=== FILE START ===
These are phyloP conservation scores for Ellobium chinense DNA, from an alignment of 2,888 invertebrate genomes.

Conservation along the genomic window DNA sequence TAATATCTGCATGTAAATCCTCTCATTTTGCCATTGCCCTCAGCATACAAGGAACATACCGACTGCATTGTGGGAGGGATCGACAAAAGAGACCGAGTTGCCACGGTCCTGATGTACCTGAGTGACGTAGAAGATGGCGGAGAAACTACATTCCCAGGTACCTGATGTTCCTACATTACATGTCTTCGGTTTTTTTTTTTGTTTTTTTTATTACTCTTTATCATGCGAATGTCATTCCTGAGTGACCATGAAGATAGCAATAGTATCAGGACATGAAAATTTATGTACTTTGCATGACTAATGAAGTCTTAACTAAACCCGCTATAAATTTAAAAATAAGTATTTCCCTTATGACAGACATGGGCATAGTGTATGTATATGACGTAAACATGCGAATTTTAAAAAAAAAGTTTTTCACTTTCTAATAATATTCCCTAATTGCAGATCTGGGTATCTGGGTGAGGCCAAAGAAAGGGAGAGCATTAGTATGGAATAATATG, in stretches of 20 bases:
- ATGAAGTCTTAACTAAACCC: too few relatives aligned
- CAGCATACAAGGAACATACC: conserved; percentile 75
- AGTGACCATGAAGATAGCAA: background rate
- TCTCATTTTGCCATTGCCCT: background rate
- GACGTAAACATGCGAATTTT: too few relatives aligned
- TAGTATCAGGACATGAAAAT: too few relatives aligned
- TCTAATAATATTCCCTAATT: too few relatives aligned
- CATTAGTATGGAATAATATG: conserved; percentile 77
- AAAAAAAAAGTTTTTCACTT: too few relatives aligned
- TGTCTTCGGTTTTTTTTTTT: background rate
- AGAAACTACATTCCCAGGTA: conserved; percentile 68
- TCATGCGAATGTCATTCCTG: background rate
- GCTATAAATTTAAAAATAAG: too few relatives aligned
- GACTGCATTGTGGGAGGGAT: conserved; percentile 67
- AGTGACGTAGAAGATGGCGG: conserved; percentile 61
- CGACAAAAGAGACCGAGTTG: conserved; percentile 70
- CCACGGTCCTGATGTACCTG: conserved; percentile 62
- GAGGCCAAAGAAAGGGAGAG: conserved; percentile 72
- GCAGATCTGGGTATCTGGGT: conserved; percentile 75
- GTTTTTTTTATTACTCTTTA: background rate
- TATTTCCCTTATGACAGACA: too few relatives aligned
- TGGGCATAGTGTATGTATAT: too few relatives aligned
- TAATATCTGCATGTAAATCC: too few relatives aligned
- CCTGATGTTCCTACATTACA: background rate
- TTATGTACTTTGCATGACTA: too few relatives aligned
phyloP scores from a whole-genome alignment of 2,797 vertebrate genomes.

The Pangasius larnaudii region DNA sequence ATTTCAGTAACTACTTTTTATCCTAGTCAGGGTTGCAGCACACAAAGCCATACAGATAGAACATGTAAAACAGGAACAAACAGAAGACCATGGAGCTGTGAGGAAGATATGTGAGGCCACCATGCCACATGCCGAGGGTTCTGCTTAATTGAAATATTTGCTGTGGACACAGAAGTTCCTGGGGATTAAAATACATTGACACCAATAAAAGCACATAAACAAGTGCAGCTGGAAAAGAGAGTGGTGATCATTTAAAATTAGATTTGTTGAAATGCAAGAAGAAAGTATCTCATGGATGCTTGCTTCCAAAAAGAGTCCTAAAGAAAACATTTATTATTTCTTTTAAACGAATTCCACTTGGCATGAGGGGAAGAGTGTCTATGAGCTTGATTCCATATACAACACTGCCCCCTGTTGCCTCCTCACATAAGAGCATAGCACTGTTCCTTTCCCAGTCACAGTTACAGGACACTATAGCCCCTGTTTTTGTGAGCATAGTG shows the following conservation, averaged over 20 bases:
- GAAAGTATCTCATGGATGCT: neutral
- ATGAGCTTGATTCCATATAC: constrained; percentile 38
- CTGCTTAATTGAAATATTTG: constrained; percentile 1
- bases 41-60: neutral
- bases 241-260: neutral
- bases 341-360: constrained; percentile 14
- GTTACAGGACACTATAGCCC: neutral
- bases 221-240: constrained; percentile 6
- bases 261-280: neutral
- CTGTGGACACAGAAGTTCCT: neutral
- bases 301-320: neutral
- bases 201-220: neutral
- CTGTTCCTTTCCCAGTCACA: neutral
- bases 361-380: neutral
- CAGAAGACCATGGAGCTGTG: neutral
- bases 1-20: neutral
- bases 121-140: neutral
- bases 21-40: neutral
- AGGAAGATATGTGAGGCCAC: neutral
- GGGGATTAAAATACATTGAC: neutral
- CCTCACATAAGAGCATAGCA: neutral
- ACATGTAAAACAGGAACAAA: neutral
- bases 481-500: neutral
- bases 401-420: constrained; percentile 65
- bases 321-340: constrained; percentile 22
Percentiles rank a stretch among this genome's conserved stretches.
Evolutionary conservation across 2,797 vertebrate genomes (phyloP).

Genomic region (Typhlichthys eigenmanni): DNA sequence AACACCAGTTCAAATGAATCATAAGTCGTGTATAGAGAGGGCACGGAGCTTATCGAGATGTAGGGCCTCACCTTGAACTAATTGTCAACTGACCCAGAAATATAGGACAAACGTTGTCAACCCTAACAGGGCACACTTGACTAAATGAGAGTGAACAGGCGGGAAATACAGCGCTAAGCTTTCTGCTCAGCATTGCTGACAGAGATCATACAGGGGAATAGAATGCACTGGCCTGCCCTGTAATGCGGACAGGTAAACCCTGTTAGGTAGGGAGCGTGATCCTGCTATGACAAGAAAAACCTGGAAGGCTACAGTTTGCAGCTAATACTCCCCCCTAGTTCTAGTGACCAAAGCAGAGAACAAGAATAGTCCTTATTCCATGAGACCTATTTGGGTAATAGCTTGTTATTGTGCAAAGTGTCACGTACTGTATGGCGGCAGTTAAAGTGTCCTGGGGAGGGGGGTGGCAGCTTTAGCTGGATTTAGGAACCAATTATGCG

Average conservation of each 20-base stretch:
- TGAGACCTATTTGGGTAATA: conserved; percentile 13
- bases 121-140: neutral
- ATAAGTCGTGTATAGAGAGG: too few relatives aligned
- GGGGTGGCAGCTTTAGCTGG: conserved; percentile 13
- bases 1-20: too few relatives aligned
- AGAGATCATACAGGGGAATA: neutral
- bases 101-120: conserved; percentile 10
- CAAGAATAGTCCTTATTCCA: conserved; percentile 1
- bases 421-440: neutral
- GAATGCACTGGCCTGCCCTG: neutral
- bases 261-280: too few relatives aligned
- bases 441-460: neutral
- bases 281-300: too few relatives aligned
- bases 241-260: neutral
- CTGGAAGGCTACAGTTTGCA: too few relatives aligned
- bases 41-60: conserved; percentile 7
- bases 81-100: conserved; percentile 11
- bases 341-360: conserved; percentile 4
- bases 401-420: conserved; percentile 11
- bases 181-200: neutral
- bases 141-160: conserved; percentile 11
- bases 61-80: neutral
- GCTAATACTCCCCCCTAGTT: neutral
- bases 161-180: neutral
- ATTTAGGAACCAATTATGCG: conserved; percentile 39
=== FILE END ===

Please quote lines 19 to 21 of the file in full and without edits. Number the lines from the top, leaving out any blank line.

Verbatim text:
- CCACGGTCCTGATGTACCTG: conserved; percentile 62
- GAGGCCAAAGAAAGGGAGAG: conserved; percentile 72
- GCAGATCTGGGTATCTGGGT: conserved; percentile 75